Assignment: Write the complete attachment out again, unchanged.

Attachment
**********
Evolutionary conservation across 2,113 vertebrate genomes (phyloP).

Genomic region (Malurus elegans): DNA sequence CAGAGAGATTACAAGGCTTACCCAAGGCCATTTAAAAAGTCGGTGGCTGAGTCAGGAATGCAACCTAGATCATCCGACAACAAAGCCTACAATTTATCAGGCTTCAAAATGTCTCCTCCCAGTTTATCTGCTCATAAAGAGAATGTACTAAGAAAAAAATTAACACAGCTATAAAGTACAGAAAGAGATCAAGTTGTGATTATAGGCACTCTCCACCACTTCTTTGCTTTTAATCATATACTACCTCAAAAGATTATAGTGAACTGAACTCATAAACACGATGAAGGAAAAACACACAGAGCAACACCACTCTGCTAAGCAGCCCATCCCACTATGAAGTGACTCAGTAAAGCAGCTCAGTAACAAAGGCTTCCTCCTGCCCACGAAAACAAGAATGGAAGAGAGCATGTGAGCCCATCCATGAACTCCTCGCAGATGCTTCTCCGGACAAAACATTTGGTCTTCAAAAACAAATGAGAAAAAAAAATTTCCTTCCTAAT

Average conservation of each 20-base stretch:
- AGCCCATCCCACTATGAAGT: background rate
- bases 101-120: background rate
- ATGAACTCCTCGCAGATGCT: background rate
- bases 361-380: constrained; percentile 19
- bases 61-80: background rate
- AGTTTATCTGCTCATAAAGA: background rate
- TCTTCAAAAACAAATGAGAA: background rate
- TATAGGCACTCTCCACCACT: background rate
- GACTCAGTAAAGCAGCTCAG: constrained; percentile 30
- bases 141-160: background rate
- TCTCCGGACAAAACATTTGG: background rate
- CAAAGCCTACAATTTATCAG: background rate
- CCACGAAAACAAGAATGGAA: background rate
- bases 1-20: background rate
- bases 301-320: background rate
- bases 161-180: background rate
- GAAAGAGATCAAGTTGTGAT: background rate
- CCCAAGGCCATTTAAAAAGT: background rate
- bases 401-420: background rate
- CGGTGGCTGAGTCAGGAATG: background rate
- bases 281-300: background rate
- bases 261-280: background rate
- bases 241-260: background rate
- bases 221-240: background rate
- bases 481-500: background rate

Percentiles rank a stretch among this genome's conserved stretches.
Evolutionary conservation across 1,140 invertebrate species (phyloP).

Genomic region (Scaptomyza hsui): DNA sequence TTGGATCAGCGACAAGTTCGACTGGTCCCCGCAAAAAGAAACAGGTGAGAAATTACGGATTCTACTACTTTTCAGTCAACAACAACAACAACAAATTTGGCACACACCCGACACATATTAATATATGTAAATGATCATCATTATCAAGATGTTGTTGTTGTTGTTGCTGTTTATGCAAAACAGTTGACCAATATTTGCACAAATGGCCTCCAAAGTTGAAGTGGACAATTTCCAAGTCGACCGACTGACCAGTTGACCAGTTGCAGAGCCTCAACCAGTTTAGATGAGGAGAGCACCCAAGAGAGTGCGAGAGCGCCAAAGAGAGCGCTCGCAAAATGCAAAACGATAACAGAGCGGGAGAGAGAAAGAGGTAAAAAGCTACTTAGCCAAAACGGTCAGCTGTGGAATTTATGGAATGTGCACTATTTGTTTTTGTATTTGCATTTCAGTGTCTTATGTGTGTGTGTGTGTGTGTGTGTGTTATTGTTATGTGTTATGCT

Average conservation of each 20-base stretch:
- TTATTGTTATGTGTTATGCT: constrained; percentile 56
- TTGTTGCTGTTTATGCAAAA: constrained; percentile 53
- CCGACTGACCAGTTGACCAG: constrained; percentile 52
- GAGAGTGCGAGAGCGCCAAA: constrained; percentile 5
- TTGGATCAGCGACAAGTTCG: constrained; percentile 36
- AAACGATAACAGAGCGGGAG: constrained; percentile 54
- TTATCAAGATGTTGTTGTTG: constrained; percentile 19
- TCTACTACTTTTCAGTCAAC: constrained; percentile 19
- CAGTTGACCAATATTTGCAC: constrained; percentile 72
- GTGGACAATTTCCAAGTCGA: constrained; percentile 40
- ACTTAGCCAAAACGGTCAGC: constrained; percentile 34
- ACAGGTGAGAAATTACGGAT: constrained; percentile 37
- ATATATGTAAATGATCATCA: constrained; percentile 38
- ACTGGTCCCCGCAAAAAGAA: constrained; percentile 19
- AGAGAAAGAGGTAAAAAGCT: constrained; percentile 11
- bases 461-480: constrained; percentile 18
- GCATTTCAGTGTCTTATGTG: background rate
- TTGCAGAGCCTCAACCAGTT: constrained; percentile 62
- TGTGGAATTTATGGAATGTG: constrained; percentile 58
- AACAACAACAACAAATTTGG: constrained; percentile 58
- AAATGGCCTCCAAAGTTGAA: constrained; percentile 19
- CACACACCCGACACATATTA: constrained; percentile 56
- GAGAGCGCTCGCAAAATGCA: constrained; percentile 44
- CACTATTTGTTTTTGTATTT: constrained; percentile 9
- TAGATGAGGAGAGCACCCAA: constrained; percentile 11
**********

Evolutionary conservation across 2,113 vertebrate genomes (phyloP).

Genomic region (Malurus elegans): DNA sequence CAGAGAGATTACAAGGCTTACCCAAGGCCATTTAAAAAGTCGGTGGCTGAGTCAGGAATGCAACCTAGATCATCCGACAACAAAGCCTACAATTTATCAGGCTTCAAAATGTCTCCTCCCAGTTTATCTGCTCATAAAGAGAATGTACTAAGAAAAAAATTAACACAGCTATAAAGTACAGAAAGAGATCAAGTTGTGATTATAGGCACTCTCCACCACTTCTTTGCTTTTAATCATATACTACCTCAAAAGATTATAGTGAACTGAACTCATAAACACGATGAAGGAAAAACACACAGAGCAACACCACTCTGCTAAGCAGCCCATCCCACTATGAAGTGACTCAGTAAAGCAGCTCAGTAACAAAGGCTTCCTCCTGCCCACGAAAACAAGAATGGAAGAGAGCATGTGAGCCCATCCATGAACTCCTCGCAGATGCTTCTCCGGACAAAACATTTGGTCTTCAAAAACAAATGAGAAAAAAAAATTTCCTTCCTAAT

Average conservation of each 20-base stretch:
- AGCCCATCCCACTATGAAGT: background rate
- bases 101-120: background rate
- ATGAACTCCTCGCAGATGCT: background rate
- bases 361-380: constrained; percentile 19
- bases 61-80: background rate
- AGTTTATCTGCTCATAAAGA: background rate
- TCTTCAAAAACAAATGAGAA: background rate
- TATAGGCACTCTCCACCACT: background rate
- GACTCAGTAAAGCAGCTCAG: constrained; percentile 30
- bases 141-160: background rate
- TCTCCGGACAAAACATTTGG: background rate
- CAAAGCCTACAATTTATCAG: background rate
- CCACGAAAACAAGAATGGAA: background rate
- bases 1-20: background rate
- bases 301-320: background rate
- bases 161-180: background rate
- GAAAGAGATCAAGTTGTGAT: background rate
- CCCAAGGCCATTTAAAAAGT: background rate
- bases 401-420: background rate
- CGGTGGCTGAGTCAGGAATG: background rate
- bases 281-300: background rate
- bases 261-280: background rate
- bases 241-260: background rate
- bases 221-240: background rate
- bases 481-500: background rate

Percentiles rank a stretch among this genome's conserved stretches.
Evolutionary conservation across 1,140 invertebrate species (phyloP).

Genomic region (Scaptomyza hsui): DNA sequence TTGGATCAGCGACAAGTTCGACTGGTCCCCGCAAAAAGAAACAGGTGAGAAATTACGGATTCTACTACTTTTCAGTCAACAACAACAACAACAAATTTGGCACACACCCGACACATATTAATATATGTAAATGATCATCATTATCAAGATGTTGTTGTTGTTGTTGCTGTTTATGCAAAACAGTTGACCAATATTTGCACAAATGGCCTCCAAAGTTGAAGTGGACAATTTCCAAGTCGACCGACTGACCAGTTGACCAGTTGCAGAGCCTCAACCAGTTTAGATGAGGAGAGCACCCAAGAGAGTGCGAGAGCGCCAAAGAGAGCGCTCGCAAAATGCAAAACGATAACAGAGCGGGAGAGAGAAAGAGGTAAAAAGCTACTTAGCCAAAACGGTCAGCTGTGGAATTTATGGAATGTGCACTATTTGTTTTTGTATTTGCATTTCAGTGTCTTATGTGTGTGTGTGTGTGTGTGTGTGTTATTGTTATGTGTTATGCT

Average conservation of each 20-base stretch:
- TTATTGTTATGTGTTATGCT: constrained; percentile 56
- TTGTTGCTGTTTATGCAAAA: constrained; percentile 53
- CCGACTGACCAGTTGACCAG: constrained; percentile 52
- GAGAGTGCGAGAGCGCCAAA: constrained; percentile 5
- TTGGATCAGCGACAAGTTCG: constrained; percentile 36
- AAACGATAACAGAGCGGGAG: constrained; percentile 54
- TTATCAAGATGTTGTTGTTG: constrained; percentile 19
- TCTACTACTTTTCAGTCAAC: constrained; percentile 19
- CAGTTGACCAATATTTGCAC: constrained; percentile 72
- GTGGACAATTTCCAAGTCGA: constrained; percentile 40
- ACTTAGCCAAAACGGTCAGC: constrained; percentile 34
- ACAGGTGAGAAATTACGGAT: constrained; percentile 37
- ATATATGTAAATGATCATCA: constrained; percentile 38
- ACTGGTCCCCGCAAAAAGAA: constrained; percentile 19
- AGAGAAAGAGGTAAAAAGCT: constrained; percentile 11
- bases 461-480: constrained; percentile 18
- GCATTTCAGTGTCTTATGTG: background rate
- TTGCAGAGCCTCAACCAGTT: constrained; percentile 62
- TGTGGAATTTATGGAATGTG: constrained; percentile 58
- AACAACAACAACAAATTTGG: constrained; percentile 58
- AAATGGCCTCCAAAGTTGAA: constrained; percentile 19
- CACACACCCGACACATATTA: constrained; percentile 56
- GAGAGCGCTCGCAAAATGCA: constrained; percentile 44
- CACTATTTGTTTTTGTATTT: constrained; percentile 9
- TAGATGAGGAGAGCACCCAA: constrained; percentile 11